From Part III (“Practical Politics”) of Theodore Roosevelt’s Autobiography.

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Assume that Fortune Carries You


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“There is also a saying from Epicurus: ‘If you live according to nature, you will never be poor; if you live according to opinion, you will never be rich.’

Nature’s wants are slight; the demands of opinion are boundless. Suppose that the property of many millionaires is heaped up in your possession. Assume that fortune carries you far beyond the limits of a private income, decks you with gold, clothes you in purple, and brings you to such a degree of luxury and wealth that you can bury the earth under your marble floors; that you may not only possess, but tread upon, riches. Add statues, paintings, and whatever any artist has devised for the luxury; you will only learn from such things to crave still greater.

Natural desires are limited; but those which spring from false opinion can have no stopping-point. The false has no limits. When you are traveling on a road, there must be an end; but when astray, your wanderings are limitless. Recall your steps, therefore, from idle things, and when you would know whether that which you seek is based upon a natural or upon a misleading desire, consider whether it can stop at any definite point. If you find, after having travelled far, that there is a more distant goal always in view, you may be sure that this condition is contrary to nature.”


A section from the 16th of Seneca’s Moral Letters to Lucilius. Buy the book, but you can also read the letters on WikiCommons.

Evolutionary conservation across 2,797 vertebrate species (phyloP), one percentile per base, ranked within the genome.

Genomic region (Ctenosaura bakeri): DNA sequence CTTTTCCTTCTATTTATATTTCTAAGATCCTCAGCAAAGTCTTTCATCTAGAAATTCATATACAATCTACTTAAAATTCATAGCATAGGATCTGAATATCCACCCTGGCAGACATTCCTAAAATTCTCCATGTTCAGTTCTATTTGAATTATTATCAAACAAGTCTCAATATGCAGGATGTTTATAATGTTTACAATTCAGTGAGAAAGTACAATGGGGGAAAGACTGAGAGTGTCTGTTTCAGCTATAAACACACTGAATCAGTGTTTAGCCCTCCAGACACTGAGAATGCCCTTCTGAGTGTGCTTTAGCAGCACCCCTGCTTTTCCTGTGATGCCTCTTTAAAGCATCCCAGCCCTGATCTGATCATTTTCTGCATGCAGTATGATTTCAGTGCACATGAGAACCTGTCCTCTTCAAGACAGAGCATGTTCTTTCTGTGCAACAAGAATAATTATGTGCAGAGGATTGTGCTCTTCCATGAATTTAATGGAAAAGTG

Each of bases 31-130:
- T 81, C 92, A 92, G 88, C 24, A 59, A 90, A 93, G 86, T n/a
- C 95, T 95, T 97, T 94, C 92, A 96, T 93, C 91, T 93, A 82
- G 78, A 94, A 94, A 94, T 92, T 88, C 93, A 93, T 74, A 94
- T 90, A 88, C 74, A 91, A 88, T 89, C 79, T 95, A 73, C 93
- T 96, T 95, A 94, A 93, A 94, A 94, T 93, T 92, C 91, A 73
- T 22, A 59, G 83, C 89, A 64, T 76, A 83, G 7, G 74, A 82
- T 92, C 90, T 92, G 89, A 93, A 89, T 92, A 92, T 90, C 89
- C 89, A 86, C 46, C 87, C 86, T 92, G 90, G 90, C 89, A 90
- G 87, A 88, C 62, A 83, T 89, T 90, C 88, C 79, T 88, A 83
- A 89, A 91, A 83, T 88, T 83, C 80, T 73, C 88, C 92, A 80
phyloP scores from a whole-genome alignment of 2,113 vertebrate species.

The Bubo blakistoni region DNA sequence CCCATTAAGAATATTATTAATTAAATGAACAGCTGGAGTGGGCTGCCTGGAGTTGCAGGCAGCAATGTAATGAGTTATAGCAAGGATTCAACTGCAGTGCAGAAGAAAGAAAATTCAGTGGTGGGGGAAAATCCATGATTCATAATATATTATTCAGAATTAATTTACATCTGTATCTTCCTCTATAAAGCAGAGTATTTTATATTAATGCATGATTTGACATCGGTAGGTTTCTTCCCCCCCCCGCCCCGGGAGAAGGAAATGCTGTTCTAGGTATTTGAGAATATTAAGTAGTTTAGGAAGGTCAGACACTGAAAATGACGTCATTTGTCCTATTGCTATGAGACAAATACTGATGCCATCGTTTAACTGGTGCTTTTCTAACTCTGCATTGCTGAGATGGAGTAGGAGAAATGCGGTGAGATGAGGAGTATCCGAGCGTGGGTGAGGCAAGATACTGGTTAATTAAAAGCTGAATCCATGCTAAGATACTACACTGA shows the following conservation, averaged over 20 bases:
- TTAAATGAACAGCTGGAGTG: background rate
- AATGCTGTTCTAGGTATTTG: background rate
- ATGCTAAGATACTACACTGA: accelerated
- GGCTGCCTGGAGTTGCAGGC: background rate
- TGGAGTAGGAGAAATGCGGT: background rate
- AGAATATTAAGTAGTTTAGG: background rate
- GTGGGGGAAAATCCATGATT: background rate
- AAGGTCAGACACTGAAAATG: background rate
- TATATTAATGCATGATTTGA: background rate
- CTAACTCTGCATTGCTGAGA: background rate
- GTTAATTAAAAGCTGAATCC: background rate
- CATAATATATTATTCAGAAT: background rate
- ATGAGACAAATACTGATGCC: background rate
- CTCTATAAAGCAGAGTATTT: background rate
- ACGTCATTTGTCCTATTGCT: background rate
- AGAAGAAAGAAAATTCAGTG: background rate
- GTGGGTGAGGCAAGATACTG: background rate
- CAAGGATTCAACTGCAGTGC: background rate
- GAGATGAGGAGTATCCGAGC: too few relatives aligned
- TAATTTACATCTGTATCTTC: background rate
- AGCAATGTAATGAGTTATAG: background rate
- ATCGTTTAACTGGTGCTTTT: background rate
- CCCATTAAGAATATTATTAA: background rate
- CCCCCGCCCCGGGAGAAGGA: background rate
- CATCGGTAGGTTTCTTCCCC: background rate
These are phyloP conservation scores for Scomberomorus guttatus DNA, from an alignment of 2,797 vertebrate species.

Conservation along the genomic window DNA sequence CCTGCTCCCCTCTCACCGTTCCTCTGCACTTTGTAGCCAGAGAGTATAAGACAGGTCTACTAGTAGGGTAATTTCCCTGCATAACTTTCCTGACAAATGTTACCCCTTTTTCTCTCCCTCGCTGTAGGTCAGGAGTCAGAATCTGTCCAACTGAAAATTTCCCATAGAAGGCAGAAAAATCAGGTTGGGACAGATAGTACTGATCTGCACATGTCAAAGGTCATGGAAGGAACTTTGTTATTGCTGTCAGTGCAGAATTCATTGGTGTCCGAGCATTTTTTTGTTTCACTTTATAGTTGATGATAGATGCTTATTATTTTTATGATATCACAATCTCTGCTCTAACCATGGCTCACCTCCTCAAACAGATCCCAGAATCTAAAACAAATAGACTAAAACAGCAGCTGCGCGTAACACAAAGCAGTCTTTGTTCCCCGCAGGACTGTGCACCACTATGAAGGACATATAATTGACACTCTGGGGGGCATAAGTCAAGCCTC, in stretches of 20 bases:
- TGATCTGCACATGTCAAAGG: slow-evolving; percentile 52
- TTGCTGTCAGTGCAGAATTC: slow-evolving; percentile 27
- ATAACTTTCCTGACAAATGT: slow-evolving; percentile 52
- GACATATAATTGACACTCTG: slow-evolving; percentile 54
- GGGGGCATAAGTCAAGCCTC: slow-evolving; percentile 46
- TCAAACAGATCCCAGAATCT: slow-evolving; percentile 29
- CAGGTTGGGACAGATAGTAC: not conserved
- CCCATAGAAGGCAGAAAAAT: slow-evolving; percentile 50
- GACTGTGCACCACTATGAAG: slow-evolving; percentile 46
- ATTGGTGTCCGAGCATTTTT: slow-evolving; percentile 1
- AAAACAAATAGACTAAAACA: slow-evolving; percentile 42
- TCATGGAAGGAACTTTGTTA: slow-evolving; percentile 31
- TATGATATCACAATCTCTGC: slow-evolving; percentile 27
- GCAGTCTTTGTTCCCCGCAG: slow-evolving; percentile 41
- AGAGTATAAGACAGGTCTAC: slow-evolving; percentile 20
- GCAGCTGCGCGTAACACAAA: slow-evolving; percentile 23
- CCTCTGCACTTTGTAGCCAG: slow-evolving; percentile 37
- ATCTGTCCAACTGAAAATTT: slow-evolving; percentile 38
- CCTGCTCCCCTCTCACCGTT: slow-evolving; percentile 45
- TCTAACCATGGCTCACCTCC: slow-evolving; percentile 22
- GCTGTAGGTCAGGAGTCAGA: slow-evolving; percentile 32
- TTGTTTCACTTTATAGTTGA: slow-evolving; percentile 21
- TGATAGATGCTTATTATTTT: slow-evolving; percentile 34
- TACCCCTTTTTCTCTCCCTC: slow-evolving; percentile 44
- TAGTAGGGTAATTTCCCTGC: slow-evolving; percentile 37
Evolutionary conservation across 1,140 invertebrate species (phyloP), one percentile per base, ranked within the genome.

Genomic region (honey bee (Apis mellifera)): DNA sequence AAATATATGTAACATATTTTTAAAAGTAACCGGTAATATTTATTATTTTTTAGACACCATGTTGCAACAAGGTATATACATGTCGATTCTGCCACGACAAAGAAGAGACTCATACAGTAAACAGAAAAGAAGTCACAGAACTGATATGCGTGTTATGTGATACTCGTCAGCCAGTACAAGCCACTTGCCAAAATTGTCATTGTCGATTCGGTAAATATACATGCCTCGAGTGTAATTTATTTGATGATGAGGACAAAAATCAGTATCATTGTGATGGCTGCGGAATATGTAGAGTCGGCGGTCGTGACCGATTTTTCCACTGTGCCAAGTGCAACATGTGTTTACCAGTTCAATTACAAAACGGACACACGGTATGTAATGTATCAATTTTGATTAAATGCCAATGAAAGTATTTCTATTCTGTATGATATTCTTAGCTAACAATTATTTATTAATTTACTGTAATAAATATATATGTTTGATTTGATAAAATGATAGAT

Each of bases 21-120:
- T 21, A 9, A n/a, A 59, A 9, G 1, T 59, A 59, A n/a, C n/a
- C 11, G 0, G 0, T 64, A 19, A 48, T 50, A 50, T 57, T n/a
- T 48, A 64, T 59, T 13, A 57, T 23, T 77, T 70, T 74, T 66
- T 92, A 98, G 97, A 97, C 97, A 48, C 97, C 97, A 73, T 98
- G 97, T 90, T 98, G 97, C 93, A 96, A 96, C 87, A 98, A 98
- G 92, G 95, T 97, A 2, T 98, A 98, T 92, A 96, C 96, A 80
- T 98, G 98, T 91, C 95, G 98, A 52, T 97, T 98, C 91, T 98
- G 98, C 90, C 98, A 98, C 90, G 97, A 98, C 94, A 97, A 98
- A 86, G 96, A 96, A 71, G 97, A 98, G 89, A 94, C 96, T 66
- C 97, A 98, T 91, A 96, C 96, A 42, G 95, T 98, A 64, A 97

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Photo credit: The Book of Life

The Modern World’s Foundation


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“[I]n the West, Christianity not only fulfilled the initial cognitive conditions for modern structures of consciousness… Christianity has functioned for the normative self-understanding of modernity as more than a mere precursor or a catalyst. Egalitarian universalism, from which sprang the ideas of freedom and social solidarity, of an autonomous conduct of life and emancipation, of the individual morality of conscience, human rights, and democracy, is the direct heir to the Judaic ethic of justice and the Christian ethic of love. This legacy, substantially unchanged, has been the object of continual critical appropriation and reinterpretation. To this day, there is no alternative to it. And in the light of the current challenges of a postnational constellation, we continue to draw on the substance of this heritage. Everything else is just idle postmodern talk.”


Pulled from the tail of Jürgen Habermas’s book-length interview Time of Transitions. There’s been some controversy about this quote, but the above is the real thing. The word he uses in German is erbe — heritage or legacy.

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Diplomacy, Ben Franklin Style


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“In France, seventy-year-old Franklin began the third phase of his extraordinary life. His fame as a scientist and philosopher blended with the huge excitement he generated as the spokesman for the embattled new republic, the United States of America. With consummate shrewdness, Franklin wore the simple clothes of an American Quaker, an imaginary character created by savants such as Voltaire and Jean-Jacques Rousseau. The French wanted to believe that in the new world a new kind of man was emerging, free of the corruptions and infirmities of their decadent old world. Franklin was more than ready to encourage this illusion. One excited Parisian wrote: ‘€œEverything about him announces the simplicity of primitive morals€… The people clustered about him as he passed and asked: “Who is this old peasant who has such a noble air?”‘